Poisoning of schoolgirls: Iran arrests more than 100 people


Iran has arrested more than 100 people “in connection with” the alleged poisoning of hundreds of schoolgirls across the country, according to state news agency IRNA.

Citing a statement from Iran’s Interior Ministry, IRNA said the people had been “identified, arrested and investigated” in several cities, including the capital Tehran.

“Initial investigations show that a number of these people, out of malice or adventurism and with the aim of closing the classrooms and influenced by the psychological atmosphere created, took measures such as the use of harmless substances and smelly,” the statement read.

Iran has seen a wave of suspected poisonings in recent months, almost entirely in girls’ schools.

While Iranian politicians have suggested the girls may have been targeted by extremist Islamist groups, activists believe the poisonings may be linked to nationwide protests that erupted last September over the death of Mahsa Ami. Many schoolgirls took an active part in the protests, removing their compulsory headscarves in classrooms, tearing up pictures of Supreme Leader Ayatollah Ali Khamenei and calling for his death.

Doctors, parents and teachers accused the Iranian government of trying to silence the victims.

Iran’s Supreme Leader Ali Khamenei had previously called the alleged poisonings an “unforgivable crime” and called for “severe punishment” for anyone found responsible.

Among those arrested, the ministry said, were “individuals who had hostile motives, attempted to instill fear and horror among people and students, closed schools and created pessimism towards” the Iranian government. .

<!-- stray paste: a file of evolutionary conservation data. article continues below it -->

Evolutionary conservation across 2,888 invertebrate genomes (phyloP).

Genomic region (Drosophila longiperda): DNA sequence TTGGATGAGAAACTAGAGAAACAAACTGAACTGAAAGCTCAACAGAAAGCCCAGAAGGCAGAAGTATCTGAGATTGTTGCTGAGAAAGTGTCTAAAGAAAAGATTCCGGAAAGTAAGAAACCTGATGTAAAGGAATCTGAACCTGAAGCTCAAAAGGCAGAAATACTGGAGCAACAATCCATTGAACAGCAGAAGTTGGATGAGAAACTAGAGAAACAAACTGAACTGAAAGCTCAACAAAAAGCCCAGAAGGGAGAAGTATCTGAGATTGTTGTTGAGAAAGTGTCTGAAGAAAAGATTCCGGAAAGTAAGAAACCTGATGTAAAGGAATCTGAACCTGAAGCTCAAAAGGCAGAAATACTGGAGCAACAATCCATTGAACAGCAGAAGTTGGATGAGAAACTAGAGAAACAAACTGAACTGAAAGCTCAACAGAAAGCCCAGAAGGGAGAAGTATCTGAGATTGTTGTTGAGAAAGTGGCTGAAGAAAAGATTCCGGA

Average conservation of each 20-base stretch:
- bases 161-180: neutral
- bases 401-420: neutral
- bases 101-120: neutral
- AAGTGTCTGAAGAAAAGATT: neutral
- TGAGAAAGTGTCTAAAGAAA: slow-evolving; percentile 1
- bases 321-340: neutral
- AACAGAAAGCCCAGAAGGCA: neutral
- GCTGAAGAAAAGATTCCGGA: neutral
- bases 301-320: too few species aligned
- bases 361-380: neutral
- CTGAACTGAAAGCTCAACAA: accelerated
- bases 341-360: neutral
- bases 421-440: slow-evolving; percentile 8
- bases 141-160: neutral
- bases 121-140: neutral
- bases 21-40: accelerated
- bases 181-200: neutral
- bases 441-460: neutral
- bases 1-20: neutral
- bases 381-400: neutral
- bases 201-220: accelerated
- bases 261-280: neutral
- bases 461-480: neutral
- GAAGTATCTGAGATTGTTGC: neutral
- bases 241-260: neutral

They would remain “under investigation until the required assurances are obtained”, the statement said, adding that the number of poisoning cases in girls’ schools across the country had decreased “over the past few days”.

The first suspected poisonings occurred in November at a high school in the city of Qom which saw 18 schoolgirls hospitalized, according to Iranian state media.

A mother of two girls from Qom previously told CNN that the two girls, who attended different schools, suffered significant health issues after being poisoned.

One girl experienced nausea, shortness of breath and numbness in her left leg and right hand while the other now had “difficulty walking”, she said.

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Growing alarm in Iran after hundreds of schoolgirls were poisoned

Another incident in the city took place in February when more than 100 students from 13 schools were hospitalized after what Iranian state news agencies described as “serial poisonings”.

The United States and the United Nations have called on Iranian authorities to thoroughly investigate the alleged poisonings and hold those responsible to account.

The White House said on Monday there must be a “credible and independent” investigation into the poisonings of schoolgirls in Iran, suggesting it may be within the purview of the United Nations to look into the matter.

Previously, the Biden administration had noted that Iran itself was conducting an investigation. But when asked by CNN’s Phil Mattingly on Monday, press secretary Karine Jean-Pierre said the situation could fall within the mandate of the UN’s independent fact-finding mission on Iran.

“We are closely following this deeply worrying situation that we see in Iran,” she said. “The continued poisoning of schoolgirls across Iran is unconscionable. There must be a credible and independent investigation (and) accountability of those responsible.

She said that if the poisonings were linked to recent protests, it was “well within” the mandate of the UN fact-finding mission.

“The possibility of girls in Iran being poisoned just for trying to get an education is shameful, it’s unacceptable,” she said.

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